On Wednesday, two California lawmakers announced that they plan to introduce a new legislation that would cut parents’ possibility to refuse their child’s vaccination by invoking the “personal belief exemption”. The move comes in a time that California experiences its worst measles outbreak in twenty years.
Sen. Richard Pan, one of the two lawmakers which came up with the proposal, who is also a doctor, said that both he and his colleague Sen. Ben Allen thought it is better to act now than wait for more children to get sick, or even die.
On Wednesday, two Democratic lawmakers, Barbara Boxer and Dianne Feinstein, proposed that the “religious exemption” from vaccination should also be eliminated.
In California, there are currently 99 reported cases of measles infection; of these, nearly 39 occurred in the early days of the measles outbreak, which started in a Disney theme park in December. Nearly 25 patients reported getting their virus from their family members or friends.
Health authorities urged people to vaccinate their kids to contain and eliminate the outbreak. Measles had been already eradicated in the U.S. in 2000 by means of a national campaign of vaccination, according to state officials. The cause of the resurgence remains, however, unknown.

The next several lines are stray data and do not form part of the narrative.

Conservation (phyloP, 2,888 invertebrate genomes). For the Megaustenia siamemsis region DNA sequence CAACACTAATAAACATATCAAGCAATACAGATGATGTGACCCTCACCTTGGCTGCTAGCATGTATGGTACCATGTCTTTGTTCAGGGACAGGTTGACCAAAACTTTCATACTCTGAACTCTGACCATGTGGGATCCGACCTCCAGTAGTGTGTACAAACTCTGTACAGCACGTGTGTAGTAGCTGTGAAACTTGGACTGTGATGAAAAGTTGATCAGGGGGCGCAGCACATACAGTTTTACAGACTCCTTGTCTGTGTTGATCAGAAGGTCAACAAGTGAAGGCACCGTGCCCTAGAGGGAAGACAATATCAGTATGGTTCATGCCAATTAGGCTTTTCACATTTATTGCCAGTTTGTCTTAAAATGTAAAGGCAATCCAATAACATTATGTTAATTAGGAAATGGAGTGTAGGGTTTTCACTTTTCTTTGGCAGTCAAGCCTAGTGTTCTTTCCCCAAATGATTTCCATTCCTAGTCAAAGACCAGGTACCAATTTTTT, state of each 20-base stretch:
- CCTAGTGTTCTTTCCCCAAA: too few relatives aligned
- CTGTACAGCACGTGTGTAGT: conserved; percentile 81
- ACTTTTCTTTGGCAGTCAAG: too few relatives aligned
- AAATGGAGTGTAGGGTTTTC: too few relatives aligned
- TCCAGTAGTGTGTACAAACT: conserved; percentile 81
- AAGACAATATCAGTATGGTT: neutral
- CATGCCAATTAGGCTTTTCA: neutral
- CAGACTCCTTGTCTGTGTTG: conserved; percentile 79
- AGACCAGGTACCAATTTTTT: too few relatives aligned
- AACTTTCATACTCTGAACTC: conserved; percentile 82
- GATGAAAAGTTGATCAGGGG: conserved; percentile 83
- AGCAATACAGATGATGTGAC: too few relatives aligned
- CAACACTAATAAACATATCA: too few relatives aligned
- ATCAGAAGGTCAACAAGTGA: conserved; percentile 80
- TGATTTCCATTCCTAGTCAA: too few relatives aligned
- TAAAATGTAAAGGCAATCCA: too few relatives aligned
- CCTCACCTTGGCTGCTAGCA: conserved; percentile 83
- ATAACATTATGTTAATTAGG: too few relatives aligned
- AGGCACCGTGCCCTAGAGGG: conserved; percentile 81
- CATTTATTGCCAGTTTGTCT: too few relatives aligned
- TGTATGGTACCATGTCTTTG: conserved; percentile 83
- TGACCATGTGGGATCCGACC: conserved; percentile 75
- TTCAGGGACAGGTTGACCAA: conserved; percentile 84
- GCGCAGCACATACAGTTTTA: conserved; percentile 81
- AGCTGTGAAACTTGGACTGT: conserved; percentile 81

People speculate that foreign tourists visiting California Disneyland may have brought it in, others blame the immigrants. However, there is no official point of view on the issue.
Still, there are Californian parents that fear to get their children vaccinated, especially those under the age of 3. They claim that serious side-effects are linked to the measles vaccine, such as autism and allergies, but health authorities and scientists cover it up for various reasons.
So, these parents usually refuse to let their children get vaccinated in public schools, day care or kindergartens because of personal beliefs or religious reasons – two exemptions in the Californian law.
On the other hand, other parents, the majority in fact, point the finger at unvaccinated children, blaming that they can sicken their off-springs. Many of them urged state officials to ban the vaccine exemptions and get everybody vaccinated.
Vaccine exemptions have been around in California since 1961, when for the first time health officials required that all public school personnel and children to be vaccinated against polio. But according to official records, the popularity of these exemptions among parents tripled in the last 15 years. Currently, in California one in 40 kids gets exempted from vaccination.
However, California lawmakers are carefully pondering about eliminating exemptions because there is much more at stake than previously thought. Law experts said that if the state eliminates the personal belief exemption, parents will use the religious exemption. But banning the religious exemption will somehow challenge the basic principles of democracy.
[Governments] do not want to become guardians of people’s conscience” — and it’s unclear whether the Constitution allows them to,”
explained Dorit Rubinstein Reiss, a law professor at UC Hastings College of the Law.
Image Source: East Bay Express